Introducing the Ombudsman position
Over the past several years, portions of the community have begun to feel that the main source of printed campus news was no longer representing the voice of all the students on campus. The events that occurred this past spring put enough energy into the anger and resentment that the community was feeling to encourage The Tartan to restructure itself and listen to the recommendations that the community put forth. The response from the community as a whole led to the necessity of creating a number of new positions to divide up the duties of the main editors. One of those duties was the job of re-establishing the connection to the University and to again reach out to all aspects of the community to represent all the student body?s interests, views, and opinions. Thus emerged the first ever student Ombudsman for The Tartan.
Historically, the ombudsman, a word of Scandinavian origin, was first found in Sweden in the early 19th century when the government appointed one to handle the people?s complaints about the government. Ombudsmen are currently employed by a multitude of governments, corporations, newspapers and universities. A recent example is The New York Times, which appointed an ombudsman to try to improve the integrity of the paper after the Jayson Blair scandal put into question the paper?s longstanding credibility.
At The Tartan the main role of this position is to serve as the readers? representative, who will listen to any grievances or complaints that the community has on any issues relating to what has been published or what has not been published; in other words, to act as a conduit for the community?s feelings and direct them to the appropriate places within the organization of The Tartan. This was a role that previously bundled into the Editor-in-Chief?s long list of duties. The emergence of this position and others will allow the editors to concentrate more time on the editing process, while the ombudsman will deal with the important issues that arise in people?s complaints.
When I learned about the development of the new position, I decided that this was a position that would be an interesting and rewarding challenge. Ever since my arrival to this campus three years ago I have been enthralled with all of the opportunities and resources available to the students that attend Carnegie Mellon. I have strived to be involved in many organizations that would give me a broad overview of the university community and also contribute to bettering that community.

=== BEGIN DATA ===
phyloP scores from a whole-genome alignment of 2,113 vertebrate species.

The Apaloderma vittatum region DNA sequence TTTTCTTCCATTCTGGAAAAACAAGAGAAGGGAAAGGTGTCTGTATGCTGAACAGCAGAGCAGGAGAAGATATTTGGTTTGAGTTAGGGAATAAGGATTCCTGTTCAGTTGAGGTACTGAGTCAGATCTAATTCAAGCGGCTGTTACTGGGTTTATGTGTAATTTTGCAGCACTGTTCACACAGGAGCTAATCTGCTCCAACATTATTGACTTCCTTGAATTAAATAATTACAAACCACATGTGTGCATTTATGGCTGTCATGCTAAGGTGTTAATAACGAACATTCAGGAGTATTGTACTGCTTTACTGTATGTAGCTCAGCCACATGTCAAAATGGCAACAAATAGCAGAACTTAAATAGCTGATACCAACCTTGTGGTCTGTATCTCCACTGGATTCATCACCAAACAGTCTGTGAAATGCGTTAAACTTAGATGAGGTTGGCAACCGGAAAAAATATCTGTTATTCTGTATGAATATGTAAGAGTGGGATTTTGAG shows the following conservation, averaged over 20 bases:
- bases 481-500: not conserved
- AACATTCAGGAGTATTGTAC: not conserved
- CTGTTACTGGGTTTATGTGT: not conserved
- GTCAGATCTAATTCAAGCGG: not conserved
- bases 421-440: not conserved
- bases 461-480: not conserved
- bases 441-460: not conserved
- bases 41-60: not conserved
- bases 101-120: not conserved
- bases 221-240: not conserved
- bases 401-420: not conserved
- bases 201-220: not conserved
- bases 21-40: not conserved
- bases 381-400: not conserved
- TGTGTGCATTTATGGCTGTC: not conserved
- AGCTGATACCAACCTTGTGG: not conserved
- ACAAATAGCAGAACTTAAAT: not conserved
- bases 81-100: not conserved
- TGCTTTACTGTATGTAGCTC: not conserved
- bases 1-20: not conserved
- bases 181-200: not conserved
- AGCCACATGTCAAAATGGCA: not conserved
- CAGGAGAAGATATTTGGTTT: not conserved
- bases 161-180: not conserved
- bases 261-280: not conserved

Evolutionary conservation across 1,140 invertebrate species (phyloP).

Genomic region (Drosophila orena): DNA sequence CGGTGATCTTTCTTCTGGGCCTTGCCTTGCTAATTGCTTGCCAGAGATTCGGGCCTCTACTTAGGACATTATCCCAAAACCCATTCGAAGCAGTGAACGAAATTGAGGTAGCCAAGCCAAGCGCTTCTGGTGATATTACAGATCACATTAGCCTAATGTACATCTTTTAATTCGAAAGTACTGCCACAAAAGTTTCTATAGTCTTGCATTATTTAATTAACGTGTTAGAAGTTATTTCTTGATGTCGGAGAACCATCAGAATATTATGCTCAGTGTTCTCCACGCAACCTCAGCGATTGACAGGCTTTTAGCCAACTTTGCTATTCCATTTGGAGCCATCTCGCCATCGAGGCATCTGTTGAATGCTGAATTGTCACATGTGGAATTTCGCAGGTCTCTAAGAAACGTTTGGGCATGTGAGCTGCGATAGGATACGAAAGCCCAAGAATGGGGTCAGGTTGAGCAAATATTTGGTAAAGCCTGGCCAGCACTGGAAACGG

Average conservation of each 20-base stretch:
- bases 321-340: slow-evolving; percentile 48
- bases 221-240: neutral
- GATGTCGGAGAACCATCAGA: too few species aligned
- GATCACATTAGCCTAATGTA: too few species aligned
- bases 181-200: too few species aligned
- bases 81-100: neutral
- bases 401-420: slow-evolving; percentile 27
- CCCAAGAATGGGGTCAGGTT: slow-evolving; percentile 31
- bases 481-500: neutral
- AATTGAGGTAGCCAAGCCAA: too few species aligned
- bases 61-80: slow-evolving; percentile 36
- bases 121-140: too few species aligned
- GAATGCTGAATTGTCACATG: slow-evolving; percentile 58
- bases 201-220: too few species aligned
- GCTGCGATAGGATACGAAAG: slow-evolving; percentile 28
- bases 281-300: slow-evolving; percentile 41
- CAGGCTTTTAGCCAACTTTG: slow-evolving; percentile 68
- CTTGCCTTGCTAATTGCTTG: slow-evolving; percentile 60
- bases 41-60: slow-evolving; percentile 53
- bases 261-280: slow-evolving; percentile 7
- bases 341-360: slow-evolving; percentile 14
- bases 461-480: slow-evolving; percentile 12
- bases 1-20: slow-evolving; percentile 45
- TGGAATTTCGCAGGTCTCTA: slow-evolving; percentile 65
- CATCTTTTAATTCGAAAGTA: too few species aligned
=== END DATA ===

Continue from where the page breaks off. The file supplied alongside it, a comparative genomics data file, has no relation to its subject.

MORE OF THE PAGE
I want to hear more students? opinions; I desire to see change, and to also gain a perspective on the community?s feelings on different issues, which is why last spring I ran a campaign for student body president. While I did not win the election, I discovered that there were many other opportunities where I could make a similar impact. The position of Ombudsman was one such opportunity.
As the Ombudsman I will not make contributions to content, nor will I have a vote on the editorial board ? this will allow me to work mainly independently of the inner workings of the paper to better represent the students without bias. However, it is up to you, the reader, to allow me to make that impact. I need you to be proactive in channeling any resentment or feelings of unfairness about what is published in The Tartan to the place where something can be done about it.
I have never before worked for The Tartan in any capacity, but I want to see a well-respected student-run newspaper at this university that accurately and fairly reports the news of this and if I can help make that happen, then I will willingly do so.